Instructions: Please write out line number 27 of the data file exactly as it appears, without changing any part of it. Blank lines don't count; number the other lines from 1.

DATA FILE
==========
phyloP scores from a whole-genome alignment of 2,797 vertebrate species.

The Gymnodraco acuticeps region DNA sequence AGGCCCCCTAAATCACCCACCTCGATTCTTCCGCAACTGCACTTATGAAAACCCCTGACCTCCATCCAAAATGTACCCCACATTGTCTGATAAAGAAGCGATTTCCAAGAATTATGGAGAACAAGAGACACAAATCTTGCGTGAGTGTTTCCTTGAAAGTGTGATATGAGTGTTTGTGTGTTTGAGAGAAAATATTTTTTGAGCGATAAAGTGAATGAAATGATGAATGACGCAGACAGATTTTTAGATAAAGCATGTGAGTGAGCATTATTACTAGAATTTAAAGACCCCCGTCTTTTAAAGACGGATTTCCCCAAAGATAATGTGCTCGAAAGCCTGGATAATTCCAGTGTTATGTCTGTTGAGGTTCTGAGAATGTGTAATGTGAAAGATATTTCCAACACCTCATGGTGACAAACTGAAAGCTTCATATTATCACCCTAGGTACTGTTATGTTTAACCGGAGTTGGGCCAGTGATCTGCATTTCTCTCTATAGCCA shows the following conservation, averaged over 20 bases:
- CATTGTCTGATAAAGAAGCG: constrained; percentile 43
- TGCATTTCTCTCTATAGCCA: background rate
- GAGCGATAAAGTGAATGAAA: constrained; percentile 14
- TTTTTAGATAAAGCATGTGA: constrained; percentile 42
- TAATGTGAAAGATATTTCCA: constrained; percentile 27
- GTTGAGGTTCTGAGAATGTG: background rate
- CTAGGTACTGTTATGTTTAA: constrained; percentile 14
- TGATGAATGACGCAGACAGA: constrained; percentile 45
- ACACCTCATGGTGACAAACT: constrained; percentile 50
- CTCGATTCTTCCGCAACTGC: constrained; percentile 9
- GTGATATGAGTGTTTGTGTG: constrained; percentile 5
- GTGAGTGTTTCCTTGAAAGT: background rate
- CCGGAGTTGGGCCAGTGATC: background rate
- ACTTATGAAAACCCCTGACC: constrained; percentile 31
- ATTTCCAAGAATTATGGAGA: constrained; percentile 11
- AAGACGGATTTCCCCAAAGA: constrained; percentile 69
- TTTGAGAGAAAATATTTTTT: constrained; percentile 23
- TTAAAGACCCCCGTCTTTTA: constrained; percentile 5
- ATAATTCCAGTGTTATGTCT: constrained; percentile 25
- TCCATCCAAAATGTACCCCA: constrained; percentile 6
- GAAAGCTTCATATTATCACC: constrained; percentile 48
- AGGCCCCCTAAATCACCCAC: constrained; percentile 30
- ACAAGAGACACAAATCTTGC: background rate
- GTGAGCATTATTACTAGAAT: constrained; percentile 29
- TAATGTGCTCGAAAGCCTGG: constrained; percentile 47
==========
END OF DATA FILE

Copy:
- TAATGTGCTCGAAAGCCTGG: constrained; percentile 47